Not to be confused with subculture (which is more about in-group identification), counterculture is a political position that rejects established social, cultural, and economic norms in an attempt to unsettle hegemonic forces. It is most closely associated with the late-1960s West (Mai ’68, Woodstock, etc) and is generally seen, today, as a cringe romantic construct. Notably, big tech (which holds the keys to today’s hegemony) can be traced back to the counter-cultural Whole Earth Catalog scene.
Carly Busta: Yeah, I was doing research for this other text I've been writing. And was listening to old interviews with Boyd Rice, old interviews with G.G. Allin and reading the Sylvere Lotringer book on David Wojnarowicz—like just reading what people were thinking who were like doing Cinema of Transgression, and other people who are like, on the more performative edge of hardcore. And like, their whole program was to just rail against this self-responsibilization of padded helmets, and like, you know, allergy attacks. I mean, and when you look at this stuff, I mean, it's so vile, you have David Wojnarowicz talking about turning tricks at age eight, going into the city by himself. And interestingly, not telling the story of pain, which obviously, there must have been one there. But being one of wonder, he's like, “it was crazy. But I have to say, like, I was scared sometimes…”
Daniel Keller: Are we going to literally talk about child trafficking every single episode of this podcast? I feel like there's probably at least 25% of the podcasts we mention it.
CB: We don't have to use that example. But I guess it's just saying that, like, I can use another example. I mean, you have G.G. Allin. He gets signed to his label in like ’87, or ’88, or whatever, and they throw a launch party for him. And he's performing. And the first thing he does, he pisses on the label owner. And I mean, just that form of engagement. That's literal counterculture. That's like using culture against itself in the most intense way.
LIL INTERNET: What about the [Viennese] actionists?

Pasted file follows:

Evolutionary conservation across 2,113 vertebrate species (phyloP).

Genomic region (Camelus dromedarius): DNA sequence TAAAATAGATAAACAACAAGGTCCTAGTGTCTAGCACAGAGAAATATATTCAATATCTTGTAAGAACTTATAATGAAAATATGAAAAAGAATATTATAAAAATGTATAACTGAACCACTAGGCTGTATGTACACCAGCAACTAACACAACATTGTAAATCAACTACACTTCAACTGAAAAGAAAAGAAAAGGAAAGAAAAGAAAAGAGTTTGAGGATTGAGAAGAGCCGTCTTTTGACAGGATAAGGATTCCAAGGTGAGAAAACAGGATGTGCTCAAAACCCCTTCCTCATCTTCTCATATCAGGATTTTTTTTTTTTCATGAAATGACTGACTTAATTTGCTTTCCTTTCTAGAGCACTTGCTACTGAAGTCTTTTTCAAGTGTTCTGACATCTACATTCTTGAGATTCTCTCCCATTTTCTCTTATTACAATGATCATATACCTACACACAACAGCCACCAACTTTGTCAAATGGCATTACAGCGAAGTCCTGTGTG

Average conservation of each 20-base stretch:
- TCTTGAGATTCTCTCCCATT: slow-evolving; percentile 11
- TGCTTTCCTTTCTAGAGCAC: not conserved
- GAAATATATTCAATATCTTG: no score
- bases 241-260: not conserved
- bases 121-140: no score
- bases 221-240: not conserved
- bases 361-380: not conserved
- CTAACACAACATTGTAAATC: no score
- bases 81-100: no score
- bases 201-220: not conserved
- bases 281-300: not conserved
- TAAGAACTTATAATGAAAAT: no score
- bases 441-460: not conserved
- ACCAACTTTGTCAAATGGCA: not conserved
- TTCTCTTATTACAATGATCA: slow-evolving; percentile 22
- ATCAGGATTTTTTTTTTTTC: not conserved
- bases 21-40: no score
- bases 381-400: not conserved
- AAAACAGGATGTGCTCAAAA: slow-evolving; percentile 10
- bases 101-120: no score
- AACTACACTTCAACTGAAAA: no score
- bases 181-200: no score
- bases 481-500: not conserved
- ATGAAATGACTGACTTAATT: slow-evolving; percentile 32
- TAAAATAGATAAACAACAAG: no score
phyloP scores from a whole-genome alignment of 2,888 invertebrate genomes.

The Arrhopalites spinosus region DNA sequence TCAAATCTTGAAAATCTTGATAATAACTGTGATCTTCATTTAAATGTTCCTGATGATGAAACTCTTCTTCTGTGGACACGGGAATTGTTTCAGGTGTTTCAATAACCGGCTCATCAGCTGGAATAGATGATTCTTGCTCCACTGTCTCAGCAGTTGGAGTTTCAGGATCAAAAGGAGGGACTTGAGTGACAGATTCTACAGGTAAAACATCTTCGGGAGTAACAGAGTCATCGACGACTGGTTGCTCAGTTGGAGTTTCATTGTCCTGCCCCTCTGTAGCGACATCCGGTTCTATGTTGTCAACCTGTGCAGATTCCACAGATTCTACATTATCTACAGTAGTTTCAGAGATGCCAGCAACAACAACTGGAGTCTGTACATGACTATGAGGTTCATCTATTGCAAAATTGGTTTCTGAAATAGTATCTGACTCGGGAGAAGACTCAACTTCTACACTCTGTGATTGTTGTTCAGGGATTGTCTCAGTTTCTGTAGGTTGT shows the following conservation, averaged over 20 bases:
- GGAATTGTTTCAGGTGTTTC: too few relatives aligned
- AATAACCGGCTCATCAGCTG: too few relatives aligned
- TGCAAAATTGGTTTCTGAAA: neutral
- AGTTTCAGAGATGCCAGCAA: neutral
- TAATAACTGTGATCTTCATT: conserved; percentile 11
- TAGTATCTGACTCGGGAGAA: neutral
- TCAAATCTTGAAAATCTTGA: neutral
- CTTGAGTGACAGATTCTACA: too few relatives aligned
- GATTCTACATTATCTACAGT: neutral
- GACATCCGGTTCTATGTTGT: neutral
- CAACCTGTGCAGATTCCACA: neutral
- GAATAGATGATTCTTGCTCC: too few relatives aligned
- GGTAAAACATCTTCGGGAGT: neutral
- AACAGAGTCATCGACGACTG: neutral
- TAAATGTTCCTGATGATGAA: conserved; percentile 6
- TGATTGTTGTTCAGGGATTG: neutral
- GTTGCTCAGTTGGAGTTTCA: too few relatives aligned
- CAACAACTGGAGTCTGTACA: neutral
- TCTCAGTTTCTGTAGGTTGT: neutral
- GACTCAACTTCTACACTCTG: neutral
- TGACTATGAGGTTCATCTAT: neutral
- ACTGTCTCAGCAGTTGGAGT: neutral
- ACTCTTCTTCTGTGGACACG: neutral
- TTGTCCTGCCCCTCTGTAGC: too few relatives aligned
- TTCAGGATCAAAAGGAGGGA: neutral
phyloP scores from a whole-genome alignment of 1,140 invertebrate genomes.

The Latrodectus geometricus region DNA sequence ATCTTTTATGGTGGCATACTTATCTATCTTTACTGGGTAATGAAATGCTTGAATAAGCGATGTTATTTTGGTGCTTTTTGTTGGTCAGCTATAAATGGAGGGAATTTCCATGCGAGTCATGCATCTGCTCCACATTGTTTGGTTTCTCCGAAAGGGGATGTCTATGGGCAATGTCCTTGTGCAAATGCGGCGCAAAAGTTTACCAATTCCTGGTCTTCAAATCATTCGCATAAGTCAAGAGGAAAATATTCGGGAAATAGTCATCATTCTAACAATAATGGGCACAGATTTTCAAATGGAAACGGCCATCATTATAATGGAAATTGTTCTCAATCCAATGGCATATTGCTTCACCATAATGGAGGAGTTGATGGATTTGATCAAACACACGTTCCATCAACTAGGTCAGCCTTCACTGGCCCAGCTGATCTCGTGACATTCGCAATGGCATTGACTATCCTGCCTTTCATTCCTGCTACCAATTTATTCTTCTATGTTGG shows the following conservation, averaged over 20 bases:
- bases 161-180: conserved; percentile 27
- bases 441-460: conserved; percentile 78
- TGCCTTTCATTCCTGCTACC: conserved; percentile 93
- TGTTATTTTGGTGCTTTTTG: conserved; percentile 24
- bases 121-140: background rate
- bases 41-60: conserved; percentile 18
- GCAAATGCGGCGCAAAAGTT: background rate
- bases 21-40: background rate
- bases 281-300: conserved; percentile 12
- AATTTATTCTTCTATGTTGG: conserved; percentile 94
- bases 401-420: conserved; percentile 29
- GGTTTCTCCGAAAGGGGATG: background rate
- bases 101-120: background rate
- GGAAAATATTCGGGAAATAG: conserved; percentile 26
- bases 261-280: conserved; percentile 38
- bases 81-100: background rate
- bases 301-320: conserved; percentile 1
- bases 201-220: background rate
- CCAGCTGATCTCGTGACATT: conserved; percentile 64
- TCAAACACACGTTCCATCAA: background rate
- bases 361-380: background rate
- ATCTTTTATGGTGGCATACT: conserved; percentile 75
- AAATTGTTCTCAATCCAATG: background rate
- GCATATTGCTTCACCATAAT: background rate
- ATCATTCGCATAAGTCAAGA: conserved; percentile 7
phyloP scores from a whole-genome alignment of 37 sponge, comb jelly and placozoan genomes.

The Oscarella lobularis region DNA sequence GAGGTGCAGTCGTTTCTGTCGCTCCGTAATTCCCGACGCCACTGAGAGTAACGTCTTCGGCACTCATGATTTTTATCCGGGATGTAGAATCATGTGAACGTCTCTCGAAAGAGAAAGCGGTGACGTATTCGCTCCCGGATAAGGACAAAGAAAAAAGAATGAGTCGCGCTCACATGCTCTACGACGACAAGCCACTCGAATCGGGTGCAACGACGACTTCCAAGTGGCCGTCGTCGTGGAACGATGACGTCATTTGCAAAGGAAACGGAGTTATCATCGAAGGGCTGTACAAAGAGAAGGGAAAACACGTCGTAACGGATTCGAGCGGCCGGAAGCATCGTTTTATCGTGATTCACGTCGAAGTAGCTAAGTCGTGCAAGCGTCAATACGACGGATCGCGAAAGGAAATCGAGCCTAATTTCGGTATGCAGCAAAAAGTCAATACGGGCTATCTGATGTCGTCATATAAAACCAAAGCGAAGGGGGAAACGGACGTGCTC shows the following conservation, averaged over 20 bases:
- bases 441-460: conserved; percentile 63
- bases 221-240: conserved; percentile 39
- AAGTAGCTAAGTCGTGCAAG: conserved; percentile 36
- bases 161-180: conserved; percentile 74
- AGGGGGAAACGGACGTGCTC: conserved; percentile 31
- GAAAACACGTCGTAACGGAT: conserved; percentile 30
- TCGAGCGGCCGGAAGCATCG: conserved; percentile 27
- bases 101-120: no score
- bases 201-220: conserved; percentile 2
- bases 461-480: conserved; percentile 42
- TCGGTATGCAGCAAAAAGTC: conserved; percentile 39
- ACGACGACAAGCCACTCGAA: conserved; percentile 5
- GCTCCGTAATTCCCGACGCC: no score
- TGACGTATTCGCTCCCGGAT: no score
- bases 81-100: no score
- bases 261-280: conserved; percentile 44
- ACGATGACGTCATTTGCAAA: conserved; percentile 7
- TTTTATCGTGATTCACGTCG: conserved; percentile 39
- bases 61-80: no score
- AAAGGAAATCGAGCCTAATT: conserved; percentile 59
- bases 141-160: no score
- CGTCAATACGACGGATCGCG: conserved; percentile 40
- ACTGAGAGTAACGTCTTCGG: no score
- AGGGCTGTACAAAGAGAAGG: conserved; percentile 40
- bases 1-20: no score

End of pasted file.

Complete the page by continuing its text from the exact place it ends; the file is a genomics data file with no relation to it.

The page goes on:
DK: What about Jackson Pollock peeing in Peggy Guggenheim’s fireplace?
CB: Oh, that sounds funny. But he was probably just drunk. But yeah, exactly. I mean, that idea of using culture against itself, this used to be this, like, I mean, now I sound like I'm putting a vitrine over this practice, but like, there used to be a part of culture, some tantric part of culture where you could use culture against itself. And I know we're making a Gen X argument again, but there was like, a part of the human experience that I think we do… I mean, I guess I'm making an old argument that we make all the time. But it is, it is just like in defense of sharp scissors. You know, like, yeah, I guess my question is, where does that exist in culture now? Like, where is it? Is it in 6ix9ine’s domestic battery?
DK: No, that’s not counterculture.
CB: Right, it isn’t. But it also is this expression within culture, the desublimation of sharp scissors like where do you think it exists right now?
DK: I just think like, the closest thing to counterculture is Q. And unfortunately, it's somehow been rewired to be... Like, I mean, think about any other time in history, like paranoid schizophrenic people, they were... at least you could count on them being like anti-government. And now it's just like, now they're just not, I mean, now they have some weird schizophrenic break about something happening about imagining that they're being trafficked, or something like that. And they'll be tagging Pompeo in their tweets. I mean, that's a crazy turn. Yeah, I think that's really interesting.